4. Perhaps the graduates of UST’s EHS and USTHS are not so interested anymore to stay on at UST that is why they flunk their USTET. This is UST after all, like a great city many are excited to get in while others leave for their next destinations in life. Perhaps its like that, they probably feel that they have already stayed here long enough. Take note, these two high schools of UST are 2nd and 6th in ranking among all high schools in Manila both public and private but they probably did not take the USTET seriously as to flunk this entrance test which could have allowed them to study in their university. They could have chosen to be consistent and validated their NCAE sterling performances by also acing the USTET but they didn’t. Ah well, they are free to go this we must admit. If they don’t like to stay on anymore hen it is their prerogative. But we must also remember that despite this disturbing trend, they also gave glory to the university by doing extremely well in the NCAE. Through this, they have shown the world that they are very good products of their respective high schools. Their teachers and high school administration can rest at night and say, we did what we had to do as supported by their NCAE results which are compared to most schools in Manila are really very good. But let us also remind ourselves that as the world evolves, we should also keep on evolving in the different areas of our teaching institution like say in the curriculum for instance. We should not just allow ourselves to be recipient of a ready made curriculum. UST should explore wonderful possibilities to develop its own unique curriculum that will turn out students into more competitive students and workers someday. The facilities are required to pursue this goal must be provided for for the good of these students. The teachers must be continuously upgraded in their respective fields be it science, math, english or the humanities. Information Technology is the way to a more productive future, may this be enhanced so as to truly tun these students into more productive and competent workers, researchers, and advanced students in the future. The university is proud has always been known for being a proud contributor to human knowledge and quality work force in this country and outside. This is the legacy that UST must continue even as the playing field becomes more complex an challenging in the times that lay ahead. I guess this principle is applicable not only for UST high schools EHS and UTHS but also for all the other high schools no matter what status they are whether science-oriented high school or comprehensive high school, or whether public or private school. Perhaps now that we’re about to embark on the new K-12 curriculum this is perhaps the most perfect time to renew and strengthen our high schools so that they become more relevant to our society’s needs.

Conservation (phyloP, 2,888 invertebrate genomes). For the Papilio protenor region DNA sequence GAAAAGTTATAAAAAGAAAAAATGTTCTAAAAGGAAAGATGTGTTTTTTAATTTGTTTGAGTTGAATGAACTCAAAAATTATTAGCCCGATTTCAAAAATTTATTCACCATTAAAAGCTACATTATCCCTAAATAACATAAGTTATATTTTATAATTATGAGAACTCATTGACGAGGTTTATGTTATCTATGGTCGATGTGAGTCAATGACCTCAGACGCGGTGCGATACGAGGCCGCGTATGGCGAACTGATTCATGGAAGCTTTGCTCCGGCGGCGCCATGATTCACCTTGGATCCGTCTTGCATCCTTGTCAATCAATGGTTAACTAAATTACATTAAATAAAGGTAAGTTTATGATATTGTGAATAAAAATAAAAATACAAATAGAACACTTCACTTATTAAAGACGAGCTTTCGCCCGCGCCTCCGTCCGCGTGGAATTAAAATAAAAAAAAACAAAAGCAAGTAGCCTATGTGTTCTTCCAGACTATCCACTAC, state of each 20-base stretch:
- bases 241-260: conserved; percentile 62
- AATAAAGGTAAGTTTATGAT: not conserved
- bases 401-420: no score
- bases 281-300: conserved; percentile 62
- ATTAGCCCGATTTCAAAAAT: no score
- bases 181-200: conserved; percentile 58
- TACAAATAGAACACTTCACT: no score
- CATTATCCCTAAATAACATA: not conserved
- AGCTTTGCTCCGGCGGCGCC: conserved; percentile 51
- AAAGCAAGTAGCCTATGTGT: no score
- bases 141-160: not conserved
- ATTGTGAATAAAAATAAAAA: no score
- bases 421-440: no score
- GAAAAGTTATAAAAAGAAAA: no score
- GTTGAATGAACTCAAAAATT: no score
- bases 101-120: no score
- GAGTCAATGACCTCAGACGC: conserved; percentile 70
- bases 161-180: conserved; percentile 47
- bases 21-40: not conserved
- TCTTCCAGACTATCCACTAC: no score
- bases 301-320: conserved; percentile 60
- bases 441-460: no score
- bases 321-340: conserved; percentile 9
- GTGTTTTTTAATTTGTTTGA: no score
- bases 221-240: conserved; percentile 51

5. The facilities of USTHS are not good enough and students need to go to another room to get a chair .lacking in facilities . based above statement in terms of QUALITY EDUCATION left behind .Also. the PAASCU accreditation still level 1 , LEVEL 1 as of the present? .I just hope USTHS will do something to improve the whole School facilities. From chairs to blackboards to good ventilation to better computer units, narrow hallway, clinic inside HS building,

    I respect the openly gay teachers & whatever feelings they bring to the process of clarifying their sexual orientation but gay lingo accommodated by teachers and students to primarily create common understanding inside the classroom. However,certain constraints like the extent of gay lingo’s utilization, due to its informality may diminish the academic value of the subject being taught. Thus, it is only either Filipino or English language that is still admissible in the field of formal education.

    Teachers are hired, not only on the basis of their professional competency, but also as models of the ideological values they represent.

    USTHS has a very good name, Its a very good school. for Collegiate level but for HS. Not ideal as they claim the USTHS does not have new infrastructures and high tech teaching equipments. Student population per batch is 500, which is quite big.

    USTHS quality education should not depend on how much you pay.

  6. I graduated from UST high school batch 2006 and During those time, just in our class 40/45 passed their first choice. The facilities for year 2013 are even better compared to the year I have graduated. there are some things that the UST HS administration should consider.
    1. The quality of students they select (circa 2002, it was strict and the quality is maintained)
    2. The quality of TEACHERS!
    – I noticed on year 2013 they have a lot of new teachers. my teachers then were veterans and they uphold excellence. Teachers during our time know their craft and has mastered the art of teaching.
    3. The educational system of UST HS might not be at par with the standards of UST Collegiate level or specifically the UST entrance test.
    4. The assessment of students during their stay in high school might not be enough to be competent in the university level.

    The admin should also consider the number of UST HS graduates that were admitted to other universities like UP, Ateneo de Manila and De La Salle.